Media commentators continue to blame part of the post budget
decline in stock prices on a discussion paper released by Sebi (Securities and
Exchange Board of India) about a ‘code of conduct’ for foreign institutional
The paper had discussed how to control and quantify the issue of
Participatory Notes (PNs), which allow those who are otherwise ineligible to
invest here to buy Indian stocks.
Nobody can argue that Sebi’s attempt to staunch the inflow of hot/black money
via Participatory Notes (PNs) is bad for the Indian capital market. PNs are
financial paper issued overseas which represent underlying investment in a
basket of Indian stocks; and our regulators frown upon their issue. The
investment in PNs is usually routed through multiple layers to hide the ultimate
Why should the regulation of PNs cause stock prices to tumble? Probably
because powerful Indians who invest their unaccounted earnings in the stock
market through PNs do not want a Sebi probe. It would seem that they are using
the nervousness caused by war fears and a not-so-rosy-after-all Budget to stop
Sebi from probing the PN racket.
Nightmare of 1992
FOR some small investors the nightmare of the 1992 Scam hasn’t ended. Last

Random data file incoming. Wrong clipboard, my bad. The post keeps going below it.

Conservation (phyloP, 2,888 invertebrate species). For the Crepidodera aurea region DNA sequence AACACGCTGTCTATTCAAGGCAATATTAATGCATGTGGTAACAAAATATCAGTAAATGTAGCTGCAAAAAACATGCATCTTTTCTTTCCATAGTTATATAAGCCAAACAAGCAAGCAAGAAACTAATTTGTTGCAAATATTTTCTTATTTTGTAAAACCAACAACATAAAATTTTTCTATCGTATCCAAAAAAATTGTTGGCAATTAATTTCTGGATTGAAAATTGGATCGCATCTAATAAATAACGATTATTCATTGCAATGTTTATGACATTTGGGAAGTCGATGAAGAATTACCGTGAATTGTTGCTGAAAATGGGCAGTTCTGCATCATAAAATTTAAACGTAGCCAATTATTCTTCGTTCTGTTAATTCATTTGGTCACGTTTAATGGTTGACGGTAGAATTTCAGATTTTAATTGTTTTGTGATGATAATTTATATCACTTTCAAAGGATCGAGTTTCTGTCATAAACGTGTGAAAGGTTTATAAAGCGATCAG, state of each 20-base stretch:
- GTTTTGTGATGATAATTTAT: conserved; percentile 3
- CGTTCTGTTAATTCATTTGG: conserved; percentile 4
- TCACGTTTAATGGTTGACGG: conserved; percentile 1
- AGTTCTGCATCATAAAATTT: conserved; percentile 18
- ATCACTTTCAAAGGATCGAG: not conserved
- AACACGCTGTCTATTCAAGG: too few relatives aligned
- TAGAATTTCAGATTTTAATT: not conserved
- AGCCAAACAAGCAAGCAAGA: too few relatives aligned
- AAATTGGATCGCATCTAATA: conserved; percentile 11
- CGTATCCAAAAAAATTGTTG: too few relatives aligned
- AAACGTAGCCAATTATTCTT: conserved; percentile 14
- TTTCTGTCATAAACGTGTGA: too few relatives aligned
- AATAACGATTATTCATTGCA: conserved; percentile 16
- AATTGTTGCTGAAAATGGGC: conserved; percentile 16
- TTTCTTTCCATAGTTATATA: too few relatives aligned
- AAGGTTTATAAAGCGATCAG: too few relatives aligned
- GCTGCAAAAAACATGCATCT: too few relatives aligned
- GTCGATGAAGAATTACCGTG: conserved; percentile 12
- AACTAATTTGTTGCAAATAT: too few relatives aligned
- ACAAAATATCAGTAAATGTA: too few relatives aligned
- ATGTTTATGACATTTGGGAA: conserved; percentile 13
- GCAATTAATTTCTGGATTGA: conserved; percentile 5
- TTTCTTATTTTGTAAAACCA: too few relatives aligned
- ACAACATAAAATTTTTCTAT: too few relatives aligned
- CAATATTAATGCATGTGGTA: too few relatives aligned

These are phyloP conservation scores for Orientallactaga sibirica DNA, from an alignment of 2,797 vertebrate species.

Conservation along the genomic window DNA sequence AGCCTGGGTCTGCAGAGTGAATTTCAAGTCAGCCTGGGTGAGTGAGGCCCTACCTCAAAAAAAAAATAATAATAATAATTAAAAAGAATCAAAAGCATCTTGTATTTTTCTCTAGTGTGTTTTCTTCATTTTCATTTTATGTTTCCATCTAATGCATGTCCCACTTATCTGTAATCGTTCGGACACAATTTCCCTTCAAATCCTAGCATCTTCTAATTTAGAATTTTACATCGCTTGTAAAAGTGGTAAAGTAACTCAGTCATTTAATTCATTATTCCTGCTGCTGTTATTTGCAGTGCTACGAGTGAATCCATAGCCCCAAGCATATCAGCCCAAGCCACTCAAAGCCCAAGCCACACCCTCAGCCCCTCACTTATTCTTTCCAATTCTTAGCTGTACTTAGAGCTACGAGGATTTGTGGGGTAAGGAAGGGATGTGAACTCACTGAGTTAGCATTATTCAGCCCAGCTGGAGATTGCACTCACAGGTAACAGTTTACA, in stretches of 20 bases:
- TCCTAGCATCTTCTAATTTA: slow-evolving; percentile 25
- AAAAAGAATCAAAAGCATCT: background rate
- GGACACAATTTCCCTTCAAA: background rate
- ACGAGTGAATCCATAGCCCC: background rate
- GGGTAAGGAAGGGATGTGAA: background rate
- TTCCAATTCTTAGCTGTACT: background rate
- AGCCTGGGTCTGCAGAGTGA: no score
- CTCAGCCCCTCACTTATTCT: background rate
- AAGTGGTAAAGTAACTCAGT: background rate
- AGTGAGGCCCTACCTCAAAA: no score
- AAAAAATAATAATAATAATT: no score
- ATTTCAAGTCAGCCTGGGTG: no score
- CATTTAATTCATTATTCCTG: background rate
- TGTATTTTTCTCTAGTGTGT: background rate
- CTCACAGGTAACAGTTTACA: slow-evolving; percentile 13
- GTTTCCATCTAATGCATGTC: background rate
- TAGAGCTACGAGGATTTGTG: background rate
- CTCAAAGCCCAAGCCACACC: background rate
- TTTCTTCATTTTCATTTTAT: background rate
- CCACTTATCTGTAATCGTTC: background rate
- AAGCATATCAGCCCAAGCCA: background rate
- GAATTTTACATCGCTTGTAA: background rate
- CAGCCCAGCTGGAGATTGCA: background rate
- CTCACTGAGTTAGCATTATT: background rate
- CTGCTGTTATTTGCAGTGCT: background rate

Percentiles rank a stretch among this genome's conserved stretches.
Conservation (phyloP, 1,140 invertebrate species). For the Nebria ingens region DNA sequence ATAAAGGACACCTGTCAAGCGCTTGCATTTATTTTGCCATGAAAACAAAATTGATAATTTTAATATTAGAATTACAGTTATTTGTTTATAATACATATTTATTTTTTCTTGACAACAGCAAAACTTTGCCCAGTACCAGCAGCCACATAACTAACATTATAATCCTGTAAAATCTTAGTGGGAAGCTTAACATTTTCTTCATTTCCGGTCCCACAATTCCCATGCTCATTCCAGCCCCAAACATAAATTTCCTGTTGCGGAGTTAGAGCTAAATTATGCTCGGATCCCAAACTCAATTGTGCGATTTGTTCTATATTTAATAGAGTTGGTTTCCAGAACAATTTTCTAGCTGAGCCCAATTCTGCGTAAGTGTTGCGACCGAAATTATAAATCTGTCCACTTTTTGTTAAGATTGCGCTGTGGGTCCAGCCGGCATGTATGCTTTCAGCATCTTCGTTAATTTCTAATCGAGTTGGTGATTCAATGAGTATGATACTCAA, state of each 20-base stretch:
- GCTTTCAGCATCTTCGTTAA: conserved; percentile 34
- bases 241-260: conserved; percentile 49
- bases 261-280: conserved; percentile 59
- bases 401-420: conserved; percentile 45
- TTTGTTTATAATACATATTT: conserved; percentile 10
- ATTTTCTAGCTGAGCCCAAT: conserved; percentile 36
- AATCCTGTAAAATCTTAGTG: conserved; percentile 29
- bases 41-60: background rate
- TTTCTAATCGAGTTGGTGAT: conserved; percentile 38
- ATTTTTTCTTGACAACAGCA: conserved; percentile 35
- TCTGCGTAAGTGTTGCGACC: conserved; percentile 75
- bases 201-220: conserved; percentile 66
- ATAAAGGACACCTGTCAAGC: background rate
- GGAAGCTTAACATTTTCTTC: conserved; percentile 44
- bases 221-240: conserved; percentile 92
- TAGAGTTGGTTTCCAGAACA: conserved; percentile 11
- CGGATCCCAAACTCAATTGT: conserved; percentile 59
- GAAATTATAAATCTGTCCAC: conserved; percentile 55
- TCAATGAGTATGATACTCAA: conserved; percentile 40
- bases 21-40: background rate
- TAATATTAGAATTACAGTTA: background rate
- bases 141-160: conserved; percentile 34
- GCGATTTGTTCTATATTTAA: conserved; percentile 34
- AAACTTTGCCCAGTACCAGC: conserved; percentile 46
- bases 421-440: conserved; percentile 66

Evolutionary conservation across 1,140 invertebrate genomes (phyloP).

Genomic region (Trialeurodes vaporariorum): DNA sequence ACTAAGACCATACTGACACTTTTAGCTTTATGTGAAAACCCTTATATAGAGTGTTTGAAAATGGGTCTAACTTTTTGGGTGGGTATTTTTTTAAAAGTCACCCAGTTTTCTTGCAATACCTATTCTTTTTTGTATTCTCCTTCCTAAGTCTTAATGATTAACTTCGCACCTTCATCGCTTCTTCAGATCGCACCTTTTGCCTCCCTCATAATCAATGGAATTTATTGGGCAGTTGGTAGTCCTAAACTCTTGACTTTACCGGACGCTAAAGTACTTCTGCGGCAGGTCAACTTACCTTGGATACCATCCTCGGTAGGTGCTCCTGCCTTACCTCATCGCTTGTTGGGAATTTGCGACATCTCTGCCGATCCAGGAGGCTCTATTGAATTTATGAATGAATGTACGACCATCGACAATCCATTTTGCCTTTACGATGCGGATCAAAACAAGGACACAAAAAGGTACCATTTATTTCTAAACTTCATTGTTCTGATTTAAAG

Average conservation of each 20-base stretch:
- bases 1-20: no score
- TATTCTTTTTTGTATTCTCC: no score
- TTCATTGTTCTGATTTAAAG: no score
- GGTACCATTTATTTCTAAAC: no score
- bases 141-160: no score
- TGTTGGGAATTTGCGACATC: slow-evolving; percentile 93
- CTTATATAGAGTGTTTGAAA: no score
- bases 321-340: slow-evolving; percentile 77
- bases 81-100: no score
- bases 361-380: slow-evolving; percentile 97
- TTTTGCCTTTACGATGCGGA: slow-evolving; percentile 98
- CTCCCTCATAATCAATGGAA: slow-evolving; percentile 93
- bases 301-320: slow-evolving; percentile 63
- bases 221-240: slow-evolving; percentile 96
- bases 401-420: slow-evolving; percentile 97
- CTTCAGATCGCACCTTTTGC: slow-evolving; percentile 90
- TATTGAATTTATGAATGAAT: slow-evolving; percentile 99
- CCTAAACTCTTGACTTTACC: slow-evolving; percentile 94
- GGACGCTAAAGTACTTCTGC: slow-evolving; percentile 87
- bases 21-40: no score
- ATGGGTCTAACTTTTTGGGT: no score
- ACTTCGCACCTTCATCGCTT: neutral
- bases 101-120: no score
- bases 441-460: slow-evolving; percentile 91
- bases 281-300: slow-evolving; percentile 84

week a reader from Chennai wrote to ask where the Special Court, which has been
trying the securities scam offences was located.
He had received summons asking his wife to be present in the Mumbai court
‘for failing to comply with a court order’ to transfer 50 bonus shares of
Reliance to Fairgrowth Financial Services. The man had bought some shares in his
wife’s name in 1991 and sold them subsequently. She received 50 bonus shares
after selling the original holding. In September 2001, Fairgrowth, which had
purchased the shares asked that they be sent to the custodian with a signed
transfer deed; and she did. ‘Now I don’t know what the hell this (the summons)
is about’, says the reader.
We tried to find out. But officials at the custodian’s office refused to come
to a phone despite repeated calls; finally a peon rudely said that queries would
only be answered in person. We had even better luck at Delhi with Dinesh Tyagi
who is the custodian appointed by government.
He was polite, willing to help and agreed that small investors ought not to
be harassed. Unfortunately, we don’t know how many small investors out there are
terrified at the summons to appear in the Special Court on March 10 and unable
to get any answers from the custodian’s office.
Last Thursday, Motorola Inc of America agreed to settle several lawsuits
filed against it by Chase Manhattan Bank in connection with Iridium — the global
satellite company that went bust a few years ago.
The deal is that Motorola will pay $12 million against its guarantee of $300
million out of a $800 million loan to Iridium by a bank consortium. Although the
suits filed by Iridium’s unsecured creditors in the US remain outstanding, nine
Indian institutions would probably be unhappy at the low settlement.
These institutions had invested in Iridium through an Indian vehicle called
Iridium India and have sued Motorola in India for over a hundred crore rupees.
They hoped that Motorola, which has a big business in India would want a
settlement, but a few of them were certainly hoping for a big settlement.